How Corporations and Law Enforcement Are Spying on Activists

In August 2010, the Federal Bureau of Investigation’s Domestic Terrorism Analysis Unit distributed an intelligence bulletin to all field offices warning that environmental extremism would likely become an increasing threat to the energy industry. The eight-page document argued that, even though the industry had encountered only low-level vandalism and trespassing, recent “criminal incidents” suggested that environmental extremism was on the rise. The FBI concluded: “Environmental extremism will become a greater threat to the energy industry owing to our historical understanding that some environmental extremists have progressed from committing low-level crimes against targets to more significant crimes over time in an effort to further the environmental extremism cause.”

Not long after the bulletin was distributed, a private security firm providing intelligence reports to the Pennsylvania Department of Homeland Security cited theFBI document in order to justify the surveillance of anti-fracking groups. The same security firm concluded that the “escalating conflict over natural gas drilling in Pennsylvania” could lead to an increase in “environmentalist activity or eco-terrorism.”

Since the 2010 FBI assessment was written, the specter of environmental extremism has been trotted out by both law enforcement and energy-industry security teams to describe a wide variety of grassroots groups opposed to the continued extraction of fossil fuels. In 2011, the Royal Canadian Mounted Police (RCMP ) published a reporttitled, “Environmental Criminal Extremism and Canada’s Energy Sector.” The RCMP warned that environmental extremism posed a “clear and present criminal threat” to the energy industry. While both the FBI and RCMP reports make an effort to distinguish between lawful protest and criminal activity, they often conflate the two — in the RCMP report the terms “violence” and “direct action” are used interchangeably — and suggest opposition to the energy industry will lead to extremism. (The FBI’s Counterterrorism Division declined to answer questions about the 2010 bulletin.)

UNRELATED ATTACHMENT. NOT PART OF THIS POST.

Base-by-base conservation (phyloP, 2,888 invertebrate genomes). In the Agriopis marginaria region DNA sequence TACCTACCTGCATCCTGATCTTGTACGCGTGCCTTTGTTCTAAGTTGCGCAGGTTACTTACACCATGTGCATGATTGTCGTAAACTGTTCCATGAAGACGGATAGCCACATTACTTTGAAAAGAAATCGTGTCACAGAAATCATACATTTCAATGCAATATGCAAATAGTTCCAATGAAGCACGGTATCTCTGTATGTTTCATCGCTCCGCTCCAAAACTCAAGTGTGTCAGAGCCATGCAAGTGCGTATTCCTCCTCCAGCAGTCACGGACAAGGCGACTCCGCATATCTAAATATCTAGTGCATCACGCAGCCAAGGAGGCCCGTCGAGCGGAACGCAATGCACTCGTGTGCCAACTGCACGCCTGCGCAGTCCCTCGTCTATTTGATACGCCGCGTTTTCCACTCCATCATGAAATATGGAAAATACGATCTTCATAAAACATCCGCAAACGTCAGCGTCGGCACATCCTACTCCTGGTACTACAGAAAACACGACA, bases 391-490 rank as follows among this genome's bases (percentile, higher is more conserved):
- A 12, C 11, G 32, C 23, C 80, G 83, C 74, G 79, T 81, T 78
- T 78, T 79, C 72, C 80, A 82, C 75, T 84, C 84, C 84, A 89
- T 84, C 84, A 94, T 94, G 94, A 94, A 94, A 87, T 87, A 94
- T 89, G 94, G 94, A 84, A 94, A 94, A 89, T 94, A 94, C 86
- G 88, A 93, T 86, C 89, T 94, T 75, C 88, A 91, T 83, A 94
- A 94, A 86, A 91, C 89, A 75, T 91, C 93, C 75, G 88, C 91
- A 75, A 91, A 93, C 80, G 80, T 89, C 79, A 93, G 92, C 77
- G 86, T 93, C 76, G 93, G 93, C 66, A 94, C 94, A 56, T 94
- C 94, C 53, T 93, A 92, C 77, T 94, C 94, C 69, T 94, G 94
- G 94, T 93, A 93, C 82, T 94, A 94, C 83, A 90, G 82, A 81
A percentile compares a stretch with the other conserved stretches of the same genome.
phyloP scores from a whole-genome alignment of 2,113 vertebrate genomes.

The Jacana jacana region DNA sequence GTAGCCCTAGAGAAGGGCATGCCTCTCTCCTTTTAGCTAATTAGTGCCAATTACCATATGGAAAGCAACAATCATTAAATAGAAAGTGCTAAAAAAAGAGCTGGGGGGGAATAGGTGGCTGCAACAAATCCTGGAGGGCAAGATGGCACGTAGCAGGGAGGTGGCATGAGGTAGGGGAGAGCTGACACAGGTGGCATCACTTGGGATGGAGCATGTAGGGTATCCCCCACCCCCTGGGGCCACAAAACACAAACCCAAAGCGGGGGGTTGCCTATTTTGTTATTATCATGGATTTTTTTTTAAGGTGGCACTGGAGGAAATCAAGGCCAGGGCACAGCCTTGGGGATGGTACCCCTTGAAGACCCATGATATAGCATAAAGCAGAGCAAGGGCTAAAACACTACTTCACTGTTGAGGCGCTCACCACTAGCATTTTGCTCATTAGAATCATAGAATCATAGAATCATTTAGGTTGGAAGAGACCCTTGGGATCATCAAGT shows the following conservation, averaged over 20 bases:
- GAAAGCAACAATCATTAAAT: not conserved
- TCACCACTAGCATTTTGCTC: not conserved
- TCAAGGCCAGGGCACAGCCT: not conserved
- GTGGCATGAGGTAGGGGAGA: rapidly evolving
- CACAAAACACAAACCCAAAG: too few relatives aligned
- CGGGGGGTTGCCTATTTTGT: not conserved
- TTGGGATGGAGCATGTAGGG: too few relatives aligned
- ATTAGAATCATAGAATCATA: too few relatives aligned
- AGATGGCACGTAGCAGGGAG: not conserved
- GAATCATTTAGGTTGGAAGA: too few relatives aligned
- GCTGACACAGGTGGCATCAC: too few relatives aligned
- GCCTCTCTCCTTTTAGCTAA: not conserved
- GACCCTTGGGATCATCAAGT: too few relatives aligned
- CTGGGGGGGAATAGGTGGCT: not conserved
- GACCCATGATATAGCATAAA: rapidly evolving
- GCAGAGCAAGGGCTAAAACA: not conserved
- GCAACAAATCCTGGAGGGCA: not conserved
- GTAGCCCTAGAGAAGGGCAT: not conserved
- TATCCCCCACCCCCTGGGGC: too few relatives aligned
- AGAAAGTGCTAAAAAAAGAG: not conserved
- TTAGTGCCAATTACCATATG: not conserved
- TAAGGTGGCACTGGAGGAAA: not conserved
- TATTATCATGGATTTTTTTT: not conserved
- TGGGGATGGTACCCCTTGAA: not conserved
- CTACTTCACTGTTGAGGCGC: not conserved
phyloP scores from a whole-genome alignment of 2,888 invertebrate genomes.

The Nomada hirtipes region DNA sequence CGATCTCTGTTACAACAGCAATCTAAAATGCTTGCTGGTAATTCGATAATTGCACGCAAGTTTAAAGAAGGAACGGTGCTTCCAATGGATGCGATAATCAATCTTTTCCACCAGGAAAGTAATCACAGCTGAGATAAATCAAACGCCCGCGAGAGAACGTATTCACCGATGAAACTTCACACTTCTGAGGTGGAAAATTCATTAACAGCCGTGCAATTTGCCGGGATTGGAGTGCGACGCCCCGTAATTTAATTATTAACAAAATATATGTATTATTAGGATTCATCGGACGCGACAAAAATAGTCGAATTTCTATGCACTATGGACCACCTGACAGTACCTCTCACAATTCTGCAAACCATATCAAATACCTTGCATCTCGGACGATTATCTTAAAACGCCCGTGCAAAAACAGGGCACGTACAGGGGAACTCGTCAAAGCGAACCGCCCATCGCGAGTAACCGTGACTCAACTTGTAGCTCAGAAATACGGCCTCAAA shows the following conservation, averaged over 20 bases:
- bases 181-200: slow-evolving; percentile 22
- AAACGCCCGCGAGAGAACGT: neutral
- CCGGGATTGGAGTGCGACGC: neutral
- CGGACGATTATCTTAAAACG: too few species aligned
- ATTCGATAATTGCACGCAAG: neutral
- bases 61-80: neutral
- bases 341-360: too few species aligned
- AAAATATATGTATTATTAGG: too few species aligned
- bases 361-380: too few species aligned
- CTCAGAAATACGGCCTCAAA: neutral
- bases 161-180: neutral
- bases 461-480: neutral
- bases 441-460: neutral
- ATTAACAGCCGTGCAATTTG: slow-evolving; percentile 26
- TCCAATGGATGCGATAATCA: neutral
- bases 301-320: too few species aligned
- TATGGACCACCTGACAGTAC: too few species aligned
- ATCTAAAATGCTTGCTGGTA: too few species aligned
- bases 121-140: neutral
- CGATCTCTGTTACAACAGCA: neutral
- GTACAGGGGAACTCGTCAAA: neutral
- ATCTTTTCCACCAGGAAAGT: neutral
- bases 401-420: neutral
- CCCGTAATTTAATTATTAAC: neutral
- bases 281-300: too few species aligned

Yet even as the resistance to “extreme energy projects” has grown in size and scope, there is little evidence to support the breathless warnings about “eco-terrorism.” There has been no upward spiral in criminality among environmental activists. To the contrary, arson, property destruction, and other acts of violence most closely associated with the radical animal rights movement of the 1980s and 1990s have become all but nonexistent. According to figures compiled by the Global Terrorism Database (GTD) at the University of Maryland, there has been only a handful of incidents defined as eco-terrorism since 2010. In fact, between 2010 and 2013, the latest year for which the GTD has published figures, out of a total of 54 terror incidents in the United States, five were attributed to the Animal Liberation Front. The last recorded incident carried out by the Earth Liberation Front — the bulldozing of two radio transmission towers in Washington — was in 2009. Earth First! hasn’t appeared in the database since 1994.

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